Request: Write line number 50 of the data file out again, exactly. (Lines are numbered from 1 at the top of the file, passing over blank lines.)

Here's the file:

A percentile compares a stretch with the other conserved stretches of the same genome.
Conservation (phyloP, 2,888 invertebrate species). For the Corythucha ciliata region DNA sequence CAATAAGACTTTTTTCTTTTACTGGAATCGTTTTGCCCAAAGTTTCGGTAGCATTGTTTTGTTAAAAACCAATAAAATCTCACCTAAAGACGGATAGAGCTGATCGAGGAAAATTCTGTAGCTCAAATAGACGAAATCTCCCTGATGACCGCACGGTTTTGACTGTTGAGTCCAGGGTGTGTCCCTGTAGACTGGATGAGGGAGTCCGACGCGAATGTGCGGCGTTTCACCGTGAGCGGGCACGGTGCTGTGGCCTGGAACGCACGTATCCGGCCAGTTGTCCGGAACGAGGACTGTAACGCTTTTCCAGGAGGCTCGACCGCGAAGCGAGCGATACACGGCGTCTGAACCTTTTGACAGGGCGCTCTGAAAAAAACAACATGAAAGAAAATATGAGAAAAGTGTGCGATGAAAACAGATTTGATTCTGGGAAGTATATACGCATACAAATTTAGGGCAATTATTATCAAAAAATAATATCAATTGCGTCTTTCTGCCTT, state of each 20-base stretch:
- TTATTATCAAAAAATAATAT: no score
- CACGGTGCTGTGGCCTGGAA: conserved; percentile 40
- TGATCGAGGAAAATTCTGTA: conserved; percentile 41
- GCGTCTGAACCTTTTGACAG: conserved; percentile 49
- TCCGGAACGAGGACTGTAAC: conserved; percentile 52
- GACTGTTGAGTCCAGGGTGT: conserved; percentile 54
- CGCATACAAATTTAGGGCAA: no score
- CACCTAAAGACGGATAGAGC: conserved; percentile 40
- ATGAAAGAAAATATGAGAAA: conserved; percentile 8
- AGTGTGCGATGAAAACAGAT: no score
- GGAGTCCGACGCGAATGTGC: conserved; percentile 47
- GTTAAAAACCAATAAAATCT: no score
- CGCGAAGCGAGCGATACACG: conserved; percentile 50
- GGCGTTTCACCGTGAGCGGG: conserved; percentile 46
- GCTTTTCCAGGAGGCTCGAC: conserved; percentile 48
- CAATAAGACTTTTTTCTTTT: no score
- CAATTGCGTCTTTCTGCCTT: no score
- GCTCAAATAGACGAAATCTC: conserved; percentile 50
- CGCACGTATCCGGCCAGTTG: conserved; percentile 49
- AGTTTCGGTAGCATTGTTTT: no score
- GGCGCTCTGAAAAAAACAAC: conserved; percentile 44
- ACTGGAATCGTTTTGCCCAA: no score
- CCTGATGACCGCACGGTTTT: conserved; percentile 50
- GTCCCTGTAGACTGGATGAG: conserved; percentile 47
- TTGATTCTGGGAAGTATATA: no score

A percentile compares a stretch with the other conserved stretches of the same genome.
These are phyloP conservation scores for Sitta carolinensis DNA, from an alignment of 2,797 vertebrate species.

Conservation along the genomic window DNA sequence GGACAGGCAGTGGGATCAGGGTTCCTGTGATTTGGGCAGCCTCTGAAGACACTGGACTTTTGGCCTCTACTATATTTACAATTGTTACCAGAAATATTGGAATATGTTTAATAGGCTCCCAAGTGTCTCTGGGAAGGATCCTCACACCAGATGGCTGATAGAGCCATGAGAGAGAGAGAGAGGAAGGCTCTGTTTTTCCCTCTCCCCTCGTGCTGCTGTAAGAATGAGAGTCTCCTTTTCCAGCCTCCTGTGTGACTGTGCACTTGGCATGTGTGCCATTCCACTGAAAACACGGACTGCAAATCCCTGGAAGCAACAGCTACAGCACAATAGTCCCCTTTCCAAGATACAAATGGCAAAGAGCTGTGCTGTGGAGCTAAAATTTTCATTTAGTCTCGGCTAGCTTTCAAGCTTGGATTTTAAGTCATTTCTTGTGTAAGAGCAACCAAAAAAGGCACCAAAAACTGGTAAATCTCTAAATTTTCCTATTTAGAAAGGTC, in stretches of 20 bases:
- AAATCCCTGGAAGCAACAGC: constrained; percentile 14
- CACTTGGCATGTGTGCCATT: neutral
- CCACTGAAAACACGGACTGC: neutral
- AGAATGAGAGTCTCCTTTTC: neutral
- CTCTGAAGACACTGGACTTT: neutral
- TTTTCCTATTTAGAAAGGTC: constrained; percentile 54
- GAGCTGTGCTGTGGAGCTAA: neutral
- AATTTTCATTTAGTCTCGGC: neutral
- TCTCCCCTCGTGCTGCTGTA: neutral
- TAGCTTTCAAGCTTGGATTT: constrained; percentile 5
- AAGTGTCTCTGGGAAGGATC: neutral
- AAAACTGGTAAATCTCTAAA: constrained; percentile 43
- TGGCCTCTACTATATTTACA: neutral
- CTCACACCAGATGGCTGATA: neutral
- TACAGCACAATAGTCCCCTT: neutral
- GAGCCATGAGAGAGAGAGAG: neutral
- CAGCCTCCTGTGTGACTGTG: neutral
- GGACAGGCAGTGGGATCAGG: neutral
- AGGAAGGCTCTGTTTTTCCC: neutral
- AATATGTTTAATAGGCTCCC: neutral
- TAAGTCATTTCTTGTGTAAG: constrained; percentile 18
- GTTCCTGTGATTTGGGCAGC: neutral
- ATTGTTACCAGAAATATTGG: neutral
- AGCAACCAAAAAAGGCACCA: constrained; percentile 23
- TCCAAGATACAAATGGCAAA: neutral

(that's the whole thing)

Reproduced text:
- AATATGTTTAATAGGCTCCC: neutral